Dunning Parish Church

Dunning Church, exterior from south east

Summary description

The church has at its core a twelfth-century three-compartment building, consisting of a rectangular chancel, a larger rectangular nave, and a western tower. However, much of its present appearance dates from a remodelling dated by inscription to 1810, when a symmetrical façade was formed along the south side of both nave and chancel, and a large lateral aisle was constructed off the north side of the church, resulting in a T-shaped plan for the building as a whole.

Historical outline

Dedication: St Serf/Servanus

There is no pre-thirteenth-century reference to a church at Dunning, but its dedication to St Serf and its position at the heart of the former royal thanage of Dunning suggests that it may have very early origins. The church was probably constructed under the patronage of the twelfth-century earls of Strathearn, to whom possession of the thanage had been given by the king of Scots. Although it was not amongst the churches granted to the canons of Inchaffray in 1200 by Gillebrigte, earl of Strathearn, on the refoundation of the monastery as an Augustinian priory, he added it to the canons’ possessions sometime before 1203, when possession was confirmed by Pope Innocent III and King William.(1) The canons did not receive full corporal possession at the time of the original grant and in a settlement between Bishop Clement of Dunblane and Inchaffray in 1234 it was named as one of five parish churches of which they were still seeking full appropriation.(2) A vicarage settlement had been agreed by February 1239, when it was confirmed by the dean and chapter of Dunblane, whereafter the cure was served by a vicar pensionary.(3) The settlement remained in force at the Reformation, with the canons having the use of both parsonage and vicarage revenues. In the fifteenth century, these revenues were diverted for a time to other purposes. In 1430, the pope confirmed an arrangement made by the canons in chapter and agreed by both the king and the bishop of Dunblane, that the teinds and fruits of Dunning should be allocated as part of a pension of £40 per annum to be paid to Donald of Dunfermline, who had resigned the abbacy of Inchaffray.(4) The fruits were inalienable by Donald and were to return to the uses of the canons on his death or resignation of the same.

Although a vicar is recorded in 1509, the vicarage pensionary may simply have been served by a chaplain, the office being described as ‘the chaplainry’ of Dunning in 1561/2.(5) At some time after 1510/11, the vicarage appears to have been annexed to the prebend of Kippen in the cathedral of Dunblane, which was held before 1566 by sir John Hummill and in April that year were given first to William Bannerman, then sir William Drummond.(6) As the latter received only the vicarage, the union with Kippen appears to have been purely a personal one and was dissolved on Hummill’s death. The cure seems to have been served by a chaplain for some time before March 1537/8, when sir John Learmonth succeeded sir John Chisholm in the chaplainry and chapel of St Serf within the town of Dunning.(7) In 1566, a Great Seal confirmation was issued of a charter by Learmonth, who was still described as ‘chaplain of the chapel and chaplainry of St Serf within the village of Dunning’, feuing the lands of Granco, known as ‘the Chapell-landis of Doning’.(8) This does not seem to be referring to a chapel separate from the parish church, the latter otherwise having no presence in the Book of Assumptions.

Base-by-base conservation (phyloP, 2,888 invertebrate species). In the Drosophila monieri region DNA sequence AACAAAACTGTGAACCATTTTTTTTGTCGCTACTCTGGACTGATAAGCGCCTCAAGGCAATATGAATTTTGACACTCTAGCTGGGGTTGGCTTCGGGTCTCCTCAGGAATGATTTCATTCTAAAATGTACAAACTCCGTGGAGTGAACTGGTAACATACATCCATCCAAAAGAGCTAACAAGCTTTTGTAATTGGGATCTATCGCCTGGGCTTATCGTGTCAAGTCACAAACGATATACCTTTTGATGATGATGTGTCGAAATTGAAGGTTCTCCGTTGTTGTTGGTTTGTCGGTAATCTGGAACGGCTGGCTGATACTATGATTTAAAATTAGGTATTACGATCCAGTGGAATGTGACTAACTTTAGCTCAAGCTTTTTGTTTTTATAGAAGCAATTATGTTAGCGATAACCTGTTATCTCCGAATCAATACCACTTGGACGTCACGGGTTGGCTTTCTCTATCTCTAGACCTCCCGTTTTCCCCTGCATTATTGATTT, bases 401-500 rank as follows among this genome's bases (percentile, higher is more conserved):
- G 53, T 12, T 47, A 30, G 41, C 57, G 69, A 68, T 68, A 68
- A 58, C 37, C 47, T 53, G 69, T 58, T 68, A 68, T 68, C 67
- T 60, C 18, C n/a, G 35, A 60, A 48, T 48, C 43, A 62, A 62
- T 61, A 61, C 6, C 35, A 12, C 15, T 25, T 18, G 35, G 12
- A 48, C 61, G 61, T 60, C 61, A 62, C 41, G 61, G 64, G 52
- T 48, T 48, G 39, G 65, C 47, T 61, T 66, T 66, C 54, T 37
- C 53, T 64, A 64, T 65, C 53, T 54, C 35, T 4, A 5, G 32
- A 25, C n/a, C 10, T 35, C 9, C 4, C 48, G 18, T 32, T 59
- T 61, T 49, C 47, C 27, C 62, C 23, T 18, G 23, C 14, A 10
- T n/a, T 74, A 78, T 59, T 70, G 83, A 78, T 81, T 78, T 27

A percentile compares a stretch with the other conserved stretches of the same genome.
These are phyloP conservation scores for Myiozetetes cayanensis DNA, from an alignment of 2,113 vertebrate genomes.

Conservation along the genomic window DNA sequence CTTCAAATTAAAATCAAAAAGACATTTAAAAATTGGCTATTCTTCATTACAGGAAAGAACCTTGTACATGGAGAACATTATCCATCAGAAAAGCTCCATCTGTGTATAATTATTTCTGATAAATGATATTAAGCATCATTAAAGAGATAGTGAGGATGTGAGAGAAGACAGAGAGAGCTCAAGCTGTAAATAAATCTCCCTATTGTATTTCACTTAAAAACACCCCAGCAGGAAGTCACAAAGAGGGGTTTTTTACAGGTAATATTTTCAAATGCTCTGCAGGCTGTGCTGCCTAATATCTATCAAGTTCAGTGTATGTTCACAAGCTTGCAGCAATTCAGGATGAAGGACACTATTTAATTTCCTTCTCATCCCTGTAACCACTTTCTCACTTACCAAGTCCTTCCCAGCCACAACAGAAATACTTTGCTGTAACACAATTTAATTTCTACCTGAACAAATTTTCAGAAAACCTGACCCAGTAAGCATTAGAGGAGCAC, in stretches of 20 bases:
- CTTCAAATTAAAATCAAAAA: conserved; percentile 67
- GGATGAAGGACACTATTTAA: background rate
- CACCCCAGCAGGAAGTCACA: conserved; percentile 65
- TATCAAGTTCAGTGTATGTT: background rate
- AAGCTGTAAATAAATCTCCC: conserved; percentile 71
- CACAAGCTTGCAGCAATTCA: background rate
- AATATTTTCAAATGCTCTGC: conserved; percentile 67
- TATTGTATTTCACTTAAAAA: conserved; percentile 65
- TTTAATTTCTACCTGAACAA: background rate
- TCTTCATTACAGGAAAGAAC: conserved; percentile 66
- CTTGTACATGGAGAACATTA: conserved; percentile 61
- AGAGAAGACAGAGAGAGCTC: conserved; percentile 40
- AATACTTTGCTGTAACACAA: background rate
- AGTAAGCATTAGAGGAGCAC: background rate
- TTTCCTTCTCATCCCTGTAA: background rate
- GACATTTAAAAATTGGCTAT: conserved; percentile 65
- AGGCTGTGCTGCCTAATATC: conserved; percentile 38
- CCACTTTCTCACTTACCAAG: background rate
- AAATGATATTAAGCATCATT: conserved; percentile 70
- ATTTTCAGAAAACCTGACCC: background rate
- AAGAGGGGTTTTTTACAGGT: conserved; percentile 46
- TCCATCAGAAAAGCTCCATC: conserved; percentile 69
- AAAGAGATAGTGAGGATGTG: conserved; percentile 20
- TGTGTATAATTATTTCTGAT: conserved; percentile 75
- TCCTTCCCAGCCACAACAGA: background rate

Notes

1. Inchaffray Charters, no XXI; RRS, ii, no 439.

2. Inchaffray Charters, no LXI.

3. Inchaffray Charters, no LXVII.

4. CSSR, iii, 119-120.

5. RMS, ii, no 3398; Kirk (ed.), Book of Assumptions, 314.

6. RSS, v, pt.ii, nos 2743, 3155.

7. RSS, ii, no 2463.

8. RMS, iv, no 1746.

Architectural description

The area centred on Dunning appears to have had a long association with Christian worship on the evidence of a cross slab found in the nineteenth century and now displayed within the church.

The church at Dunning is a particularly interesting illustration of the ways in which a relatively complex medieval church might be remodelled to meet both the requirements of reformed worship and the architectural tastes of the early nineteenth century. As first built it can be seen that the church had a nave of about 13.53 metres from east to west and 8.3 metres from north to south; the chancel extended a further 7.15 metres to the east, and had a north-south width of 6.92 metres. The chancel had a lower wall head than that of the nave, on the evidence of the badly weathered surviving corbels of the wall-head cornice that would have run along the north side of the chancel. Some of the diagonally tooled masonry of the short section of the east nave wall is still to be seen in the re-entrant angle at the junction of the chancel with the east wall of the early nineteenth-century lateral north aisle. The best surviving external feature of the twelfth-century nave is the blocked north door, which until recently was largely concealed behind the forestair built to give access to the lofts in the north aisle and west end of the nave, but which has now been exposed by the partial removal of the stair. This doorway had plain jambs of rectangular section to the inner order, which carried an arch moulded with an angle roll and a quirked cavetto. The outer order had a plain arch carried on detached nook shafts; there was a cushion cap to the east shaft and a cap of unknown form to the west. A reused stone with a nook-shaft cushion cap at the lower level of the south wall appears to be from a doorway and, since it must be thought likely there was also an entrance on the south side of the nave, there is a possibility that the cap originally formed part of that doorway.